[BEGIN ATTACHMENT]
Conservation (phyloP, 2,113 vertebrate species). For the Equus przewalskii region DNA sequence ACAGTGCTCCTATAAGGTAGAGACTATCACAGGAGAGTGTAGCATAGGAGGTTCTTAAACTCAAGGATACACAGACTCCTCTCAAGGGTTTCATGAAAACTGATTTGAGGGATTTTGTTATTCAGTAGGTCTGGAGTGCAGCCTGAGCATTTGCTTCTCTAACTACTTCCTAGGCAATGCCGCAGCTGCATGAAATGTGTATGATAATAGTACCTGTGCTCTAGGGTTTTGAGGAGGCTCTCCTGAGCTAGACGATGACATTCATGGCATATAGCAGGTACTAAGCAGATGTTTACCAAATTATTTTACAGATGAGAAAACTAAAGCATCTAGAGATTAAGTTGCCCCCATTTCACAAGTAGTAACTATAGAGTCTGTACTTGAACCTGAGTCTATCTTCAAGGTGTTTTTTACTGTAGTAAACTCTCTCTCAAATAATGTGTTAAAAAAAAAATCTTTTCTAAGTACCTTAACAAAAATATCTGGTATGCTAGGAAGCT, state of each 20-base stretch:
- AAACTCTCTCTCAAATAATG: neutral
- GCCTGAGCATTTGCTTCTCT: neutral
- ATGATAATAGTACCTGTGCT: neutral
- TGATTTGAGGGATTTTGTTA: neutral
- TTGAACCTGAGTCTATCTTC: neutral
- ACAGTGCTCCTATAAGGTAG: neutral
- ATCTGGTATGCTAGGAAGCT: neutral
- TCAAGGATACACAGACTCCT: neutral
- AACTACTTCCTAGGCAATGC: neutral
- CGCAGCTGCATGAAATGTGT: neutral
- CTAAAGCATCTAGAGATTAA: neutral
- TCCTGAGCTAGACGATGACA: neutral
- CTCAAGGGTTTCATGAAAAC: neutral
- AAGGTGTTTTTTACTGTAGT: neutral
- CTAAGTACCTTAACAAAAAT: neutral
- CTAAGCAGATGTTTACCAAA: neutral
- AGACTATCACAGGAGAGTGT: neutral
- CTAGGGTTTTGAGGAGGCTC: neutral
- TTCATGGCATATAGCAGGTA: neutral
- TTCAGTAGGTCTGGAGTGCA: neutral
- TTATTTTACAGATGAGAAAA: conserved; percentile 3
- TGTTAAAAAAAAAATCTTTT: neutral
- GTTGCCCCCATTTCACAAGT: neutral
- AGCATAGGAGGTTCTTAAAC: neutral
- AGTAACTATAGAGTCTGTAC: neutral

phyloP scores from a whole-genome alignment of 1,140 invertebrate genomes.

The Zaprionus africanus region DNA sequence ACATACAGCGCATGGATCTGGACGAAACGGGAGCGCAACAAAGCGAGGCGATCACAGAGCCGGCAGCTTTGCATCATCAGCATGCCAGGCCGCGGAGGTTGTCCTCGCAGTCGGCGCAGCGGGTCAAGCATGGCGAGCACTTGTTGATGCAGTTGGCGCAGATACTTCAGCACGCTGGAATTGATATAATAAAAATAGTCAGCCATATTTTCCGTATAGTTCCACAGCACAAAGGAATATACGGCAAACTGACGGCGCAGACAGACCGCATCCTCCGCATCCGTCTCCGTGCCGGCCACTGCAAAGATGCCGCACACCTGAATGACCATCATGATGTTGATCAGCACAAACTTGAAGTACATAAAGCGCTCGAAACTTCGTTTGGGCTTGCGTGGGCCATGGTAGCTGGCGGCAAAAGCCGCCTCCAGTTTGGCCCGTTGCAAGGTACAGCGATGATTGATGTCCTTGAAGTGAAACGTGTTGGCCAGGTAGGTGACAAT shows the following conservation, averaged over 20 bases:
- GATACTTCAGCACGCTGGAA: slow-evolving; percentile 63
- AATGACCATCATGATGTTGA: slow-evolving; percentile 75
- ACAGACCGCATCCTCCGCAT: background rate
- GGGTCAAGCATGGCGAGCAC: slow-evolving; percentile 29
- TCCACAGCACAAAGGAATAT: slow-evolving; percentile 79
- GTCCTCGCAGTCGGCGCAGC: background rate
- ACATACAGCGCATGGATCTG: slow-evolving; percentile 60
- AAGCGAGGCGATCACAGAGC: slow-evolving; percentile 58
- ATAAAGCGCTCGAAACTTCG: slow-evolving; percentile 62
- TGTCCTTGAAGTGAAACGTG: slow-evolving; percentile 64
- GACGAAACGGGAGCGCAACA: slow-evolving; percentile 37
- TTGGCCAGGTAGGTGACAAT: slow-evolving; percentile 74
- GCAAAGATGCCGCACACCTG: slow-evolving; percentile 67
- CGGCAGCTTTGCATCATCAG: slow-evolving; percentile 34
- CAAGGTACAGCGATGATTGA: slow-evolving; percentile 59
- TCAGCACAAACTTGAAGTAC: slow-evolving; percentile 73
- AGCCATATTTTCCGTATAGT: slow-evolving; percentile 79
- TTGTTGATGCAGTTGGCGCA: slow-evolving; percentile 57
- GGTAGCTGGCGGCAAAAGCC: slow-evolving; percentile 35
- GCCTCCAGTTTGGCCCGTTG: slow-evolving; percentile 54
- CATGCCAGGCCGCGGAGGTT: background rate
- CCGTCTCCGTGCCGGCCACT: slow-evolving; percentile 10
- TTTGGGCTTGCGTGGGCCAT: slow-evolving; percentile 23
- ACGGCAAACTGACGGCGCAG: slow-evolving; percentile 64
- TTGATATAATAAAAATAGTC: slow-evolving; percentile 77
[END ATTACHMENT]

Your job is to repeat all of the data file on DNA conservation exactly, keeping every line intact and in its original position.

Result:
Conservation (phyloP, 2,113 vertebrate species). For the Equus przewalskii region DNA sequence ACAGTGCTCCTATAAGGTAGAGACTATCACAGGAGAGTGTAGCATAGGAGGTTCTTAAACTCAAGGATACACAGACTCCTCTCAAGGGTTTCATGAAAACTGATTTGAGGGATTTTGTTATTCAGTAGGTCTGGAGTGCAGCCTGAGCATTTGCTTCTCTAACTACTTCCTAGGCAATGCCGCAGCTGCATGAAATGTGTATGATAATAGTACCTGTGCTCTAGGGTTTTGAGGAGGCTCTCCTGAGCTAGACGATGACATTCATGGCATATAGCAGGTACTAAGCAGATGTTTACCAAATTATTTTACAGATGAGAAAACTAAAGCATCTAGAGATTAAGTTGCCCCCATTTCACAAGTAGTAACTATAGAGTCTGTACTTGAACCTGAGTCTATCTTCAAGGTGTTTTTTACTGTAGTAAACTCTCTCTCAAATAATGTGTTAAAAAAAAAATCTTTTCTAAGTACCTTAACAAAAATATCTGGTATGCTAGGAAGCT, state of each 20-base stretch:
- AAACTCTCTCTCAAATAATG: neutral
- GCCTGAGCATTTGCTTCTCT: neutral
- ATGATAATAGTACCTGTGCT: neutral
- TGATTTGAGGGATTTTGTTA: neutral
- TTGAACCTGAGTCTATCTTC: neutral
- ACAGTGCTCCTATAAGGTAG: neutral
- ATCTGGTATGCTAGGAAGCT: neutral
- TCAAGGATACACAGACTCCT: neutral
- AACTACTTCCTAGGCAATGC: neutral
- CGCAGCTGCATGAAATGTGT: neutral
- CTAAAGCATCTAGAGATTAA: neutral
- TCCTGAGCTAGACGATGACA: neutral
- CTCAAGGGTTTCATGAAAAC: neutral
- AAGGTGTTTTTTACTGTAGT: neutral
- CTAAGTACCTTAACAAAAAT: neutral
- CTAAGCAGATGTTTACCAAA: neutral
- AGACTATCACAGGAGAGTGT: neutral
- CTAGGGTTTTGAGGAGGCTC: neutral
- TTCATGGCATATAGCAGGTA: neutral
- TTCAGTAGGTCTGGAGTGCA: neutral
- TTATTTTACAGATGAGAAAA: conserved; percentile 3
- TGTTAAAAAAAAAATCTTTT: neutral
- GTTGCCCCCATTTCACAAGT: neutral
- AGCATAGGAGGTTCTTAAAC: neutral
- AGTAACTATAGAGTCTGTAC: neutral

phyloP scores from a whole-genome alignment of 1,140 invertebrate genomes.

The Zaprionus africanus region DNA sequence ACATACAGCGCATGGATCTGGACGAAACGGGAGCGCAACAAAGCGAGGCGATCACAGAGCCGGCAGCTTTGCATCATCAGCATGCCAGGCCGCGGAGGTTGTCCTCGCAGTCGGCGCAGCGGGTCAAGCATGGCGAGCACTTGTTGATGCAGTTGGCGCAGATACTTCAGCACGCTGGAATTGATATAATAAAAATAGTCAGCCATATTTTCCGTATAGTTCCACAGCACAAAGGAATATACGGCAAACTGACGGCGCAGACAGACCGCATCCTCCGCATCCGTCTCCGTGCCGGCCACTGCAAAGATGCCGCACACCTGAATGACCATCATGATGTTGATCAGCACAAACTTGAAGTACATAAAGCGCTCGAAACTTCGTTTGGGCTTGCGTGGGCCATGGTAGCTGGCGGCAAAAGCCGCCTCCAGTTTGGCCCGTTGCAAGGTACAGCGATGATTGATGTCCTTGAAGTGAAACGTGTTGGCCAGGTAGGTGACAAT shows the following conservation, averaged over 20 bases:
- GATACTTCAGCACGCTGGAA: slow-evolving; percentile 63
- AATGACCATCATGATGTTGA: slow-evolving; percentile 75
- ACAGACCGCATCCTCCGCAT: background rate
- GGGTCAAGCATGGCGAGCAC: slow-evolving; percentile 29
- TCCACAGCACAAAGGAATAT: slow-evolving; percentile 79
- GTCCTCGCAGTCGGCGCAGC: background rate
- ACATACAGCGCATGGATCTG: slow-evolving; percentile 60
- AAGCGAGGCGATCACAGAGC: slow-evolving; percentile 58
- ATAAAGCGCTCGAAACTTCG: slow-evolving; percentile 62
- TGTCCTTGAAGTGAAACGTG: slow-evolving; percentile 64
- GACGAAACGGGAGCGCAACA: slow-evolving; percentile 37
- TTGGCCAGGTAGGTGACAAT: slow-evolving; percentile 74
- GCAAAGATGCCGCACACCTG: slow-evolving; percentile 67
- CGGCAGCTTTGCATCATCAG: slow-evolving; percentile 34
- CAAGGTACAGCGATGATTGA: slow-evolving; percentile 59
- TCAGCACAAACTTGAAGTAC: slow-evolving; percentile 73
- AGCCATATTTTCCGTATAGT: slow-evolving; percentile 79
- TTGTTGATGCAGTTGGCGCA: slow-evolving; percentile 57
- GGTAGCTGGCGGCAAAAGCC: slow-evolving; percentile 35
- GCCTCCAGTTTGGCCCGTTG: slow-evolving; percentile 54
- CATGCCAGGCCGCGGAGGTT: background rate
- CCGTCTCCGTGCCGGCCACT: slow-evolving; percentile 10
- TTTGGGCTTGCGTGGGCCAT: slow-evolving; percentile 23
- ACGGCAAACTGACGGCGCAG: slow-evolving; percentile 64
- TTGATATAATAAAAATAGTC: slow-evolving; percentile 77